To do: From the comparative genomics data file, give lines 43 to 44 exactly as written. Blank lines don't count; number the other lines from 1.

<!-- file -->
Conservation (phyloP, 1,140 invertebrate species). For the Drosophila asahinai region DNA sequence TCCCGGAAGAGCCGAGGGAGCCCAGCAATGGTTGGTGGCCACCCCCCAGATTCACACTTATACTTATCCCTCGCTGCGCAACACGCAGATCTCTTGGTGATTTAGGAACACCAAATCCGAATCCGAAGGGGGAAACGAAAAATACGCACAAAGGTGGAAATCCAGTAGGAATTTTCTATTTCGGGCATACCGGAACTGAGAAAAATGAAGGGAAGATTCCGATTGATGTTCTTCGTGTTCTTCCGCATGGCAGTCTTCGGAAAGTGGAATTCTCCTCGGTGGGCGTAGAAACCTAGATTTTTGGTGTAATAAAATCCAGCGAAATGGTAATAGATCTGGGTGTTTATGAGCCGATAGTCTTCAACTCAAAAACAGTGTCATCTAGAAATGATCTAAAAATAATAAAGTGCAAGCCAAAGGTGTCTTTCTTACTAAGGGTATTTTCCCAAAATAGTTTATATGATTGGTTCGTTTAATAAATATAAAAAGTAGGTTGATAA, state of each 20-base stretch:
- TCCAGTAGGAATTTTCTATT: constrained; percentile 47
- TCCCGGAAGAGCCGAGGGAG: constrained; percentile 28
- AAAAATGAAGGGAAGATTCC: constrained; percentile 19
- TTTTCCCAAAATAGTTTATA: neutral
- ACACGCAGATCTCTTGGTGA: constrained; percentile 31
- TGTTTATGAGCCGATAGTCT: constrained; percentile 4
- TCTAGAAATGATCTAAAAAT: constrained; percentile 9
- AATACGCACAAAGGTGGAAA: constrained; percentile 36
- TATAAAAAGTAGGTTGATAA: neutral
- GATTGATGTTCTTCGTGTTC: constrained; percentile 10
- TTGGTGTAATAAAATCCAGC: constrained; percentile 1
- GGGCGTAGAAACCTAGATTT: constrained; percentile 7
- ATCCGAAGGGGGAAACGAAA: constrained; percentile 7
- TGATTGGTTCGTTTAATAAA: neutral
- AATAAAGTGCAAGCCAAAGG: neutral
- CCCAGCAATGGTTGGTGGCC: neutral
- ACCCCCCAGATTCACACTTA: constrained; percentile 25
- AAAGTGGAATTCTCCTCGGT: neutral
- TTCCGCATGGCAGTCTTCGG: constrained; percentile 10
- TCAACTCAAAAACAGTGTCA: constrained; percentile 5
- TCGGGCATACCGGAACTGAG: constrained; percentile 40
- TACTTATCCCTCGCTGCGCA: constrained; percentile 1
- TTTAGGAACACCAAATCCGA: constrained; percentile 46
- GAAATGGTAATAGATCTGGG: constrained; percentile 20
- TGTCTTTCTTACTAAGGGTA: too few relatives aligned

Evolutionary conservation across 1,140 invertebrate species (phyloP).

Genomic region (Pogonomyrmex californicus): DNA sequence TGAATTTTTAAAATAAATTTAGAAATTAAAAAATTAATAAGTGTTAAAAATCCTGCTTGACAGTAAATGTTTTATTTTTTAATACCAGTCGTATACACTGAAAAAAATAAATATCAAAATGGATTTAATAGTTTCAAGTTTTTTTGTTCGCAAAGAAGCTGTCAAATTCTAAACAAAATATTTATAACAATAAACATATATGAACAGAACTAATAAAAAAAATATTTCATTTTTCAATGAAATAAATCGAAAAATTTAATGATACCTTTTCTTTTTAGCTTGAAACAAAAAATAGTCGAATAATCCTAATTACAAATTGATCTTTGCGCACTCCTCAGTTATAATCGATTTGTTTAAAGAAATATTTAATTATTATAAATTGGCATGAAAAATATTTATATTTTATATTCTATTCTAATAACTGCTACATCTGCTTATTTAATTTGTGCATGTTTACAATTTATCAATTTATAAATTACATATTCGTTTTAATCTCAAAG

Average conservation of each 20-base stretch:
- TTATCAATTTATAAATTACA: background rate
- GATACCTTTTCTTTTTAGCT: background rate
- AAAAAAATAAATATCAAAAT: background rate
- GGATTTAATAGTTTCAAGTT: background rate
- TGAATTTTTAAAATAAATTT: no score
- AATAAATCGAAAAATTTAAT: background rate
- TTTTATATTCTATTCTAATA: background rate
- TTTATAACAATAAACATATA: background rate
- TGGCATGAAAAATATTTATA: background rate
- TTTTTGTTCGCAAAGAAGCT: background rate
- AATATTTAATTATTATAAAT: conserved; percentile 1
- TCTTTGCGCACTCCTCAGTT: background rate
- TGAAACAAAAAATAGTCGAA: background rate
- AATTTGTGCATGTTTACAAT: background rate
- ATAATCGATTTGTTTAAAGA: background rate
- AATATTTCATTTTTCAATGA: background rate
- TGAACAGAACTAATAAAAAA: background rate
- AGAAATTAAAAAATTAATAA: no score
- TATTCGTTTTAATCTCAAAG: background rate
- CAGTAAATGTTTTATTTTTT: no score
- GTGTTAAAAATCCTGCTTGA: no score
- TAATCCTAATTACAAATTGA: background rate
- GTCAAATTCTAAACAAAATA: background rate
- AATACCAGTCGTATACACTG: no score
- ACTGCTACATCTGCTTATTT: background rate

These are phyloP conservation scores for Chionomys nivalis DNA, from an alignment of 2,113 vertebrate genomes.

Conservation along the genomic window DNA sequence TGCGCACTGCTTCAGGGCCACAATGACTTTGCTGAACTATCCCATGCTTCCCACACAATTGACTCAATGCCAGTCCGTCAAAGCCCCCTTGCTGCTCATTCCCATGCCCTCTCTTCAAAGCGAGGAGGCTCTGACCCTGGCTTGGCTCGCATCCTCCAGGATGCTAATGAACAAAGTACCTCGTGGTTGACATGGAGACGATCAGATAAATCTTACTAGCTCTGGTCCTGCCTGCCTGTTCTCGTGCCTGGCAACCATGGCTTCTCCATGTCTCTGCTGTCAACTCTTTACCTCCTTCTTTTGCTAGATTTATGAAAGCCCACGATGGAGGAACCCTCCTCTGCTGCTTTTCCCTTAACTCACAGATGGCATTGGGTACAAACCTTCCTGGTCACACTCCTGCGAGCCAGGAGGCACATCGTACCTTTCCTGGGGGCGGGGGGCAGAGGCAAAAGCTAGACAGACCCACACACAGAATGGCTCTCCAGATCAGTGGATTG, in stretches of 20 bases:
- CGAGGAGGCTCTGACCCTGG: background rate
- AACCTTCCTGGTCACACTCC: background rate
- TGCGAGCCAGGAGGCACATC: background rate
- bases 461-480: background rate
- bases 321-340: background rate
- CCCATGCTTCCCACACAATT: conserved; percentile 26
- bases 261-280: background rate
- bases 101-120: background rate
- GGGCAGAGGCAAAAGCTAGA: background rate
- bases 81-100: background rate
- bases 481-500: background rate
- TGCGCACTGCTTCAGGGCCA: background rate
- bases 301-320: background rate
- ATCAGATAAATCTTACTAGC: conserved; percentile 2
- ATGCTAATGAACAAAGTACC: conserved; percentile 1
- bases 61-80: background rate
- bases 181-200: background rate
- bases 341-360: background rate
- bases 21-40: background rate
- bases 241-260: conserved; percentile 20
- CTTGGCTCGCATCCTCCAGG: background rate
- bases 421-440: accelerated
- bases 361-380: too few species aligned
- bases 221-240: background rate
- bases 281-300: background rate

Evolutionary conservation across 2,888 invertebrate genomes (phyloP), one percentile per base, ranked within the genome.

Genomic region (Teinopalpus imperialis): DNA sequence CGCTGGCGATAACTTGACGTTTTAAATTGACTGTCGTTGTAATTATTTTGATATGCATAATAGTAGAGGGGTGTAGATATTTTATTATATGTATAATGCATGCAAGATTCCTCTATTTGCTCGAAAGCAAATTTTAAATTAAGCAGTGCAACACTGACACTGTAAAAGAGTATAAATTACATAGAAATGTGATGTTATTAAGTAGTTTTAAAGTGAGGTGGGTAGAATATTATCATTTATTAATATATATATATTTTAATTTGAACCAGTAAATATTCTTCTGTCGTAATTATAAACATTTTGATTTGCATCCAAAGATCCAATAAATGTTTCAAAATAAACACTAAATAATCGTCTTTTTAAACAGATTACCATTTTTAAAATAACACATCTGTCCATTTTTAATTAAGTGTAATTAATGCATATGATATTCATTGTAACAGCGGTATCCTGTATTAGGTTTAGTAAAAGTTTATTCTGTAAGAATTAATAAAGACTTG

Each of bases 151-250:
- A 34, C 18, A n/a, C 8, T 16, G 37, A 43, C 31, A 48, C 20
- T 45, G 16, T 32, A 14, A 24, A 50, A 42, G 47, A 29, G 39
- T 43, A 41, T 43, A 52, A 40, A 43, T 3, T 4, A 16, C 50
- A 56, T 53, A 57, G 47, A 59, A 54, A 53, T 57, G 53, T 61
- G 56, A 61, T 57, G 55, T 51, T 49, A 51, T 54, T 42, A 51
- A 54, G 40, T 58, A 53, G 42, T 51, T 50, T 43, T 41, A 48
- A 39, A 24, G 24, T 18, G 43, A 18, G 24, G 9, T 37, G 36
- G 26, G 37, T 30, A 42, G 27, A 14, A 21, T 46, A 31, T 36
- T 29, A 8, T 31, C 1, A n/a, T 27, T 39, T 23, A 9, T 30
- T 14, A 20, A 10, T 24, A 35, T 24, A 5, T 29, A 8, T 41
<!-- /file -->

- AATTTGTGCATGTTTACAAT: background rate
- ATAATCGATTTGTTTAAAGA: background rate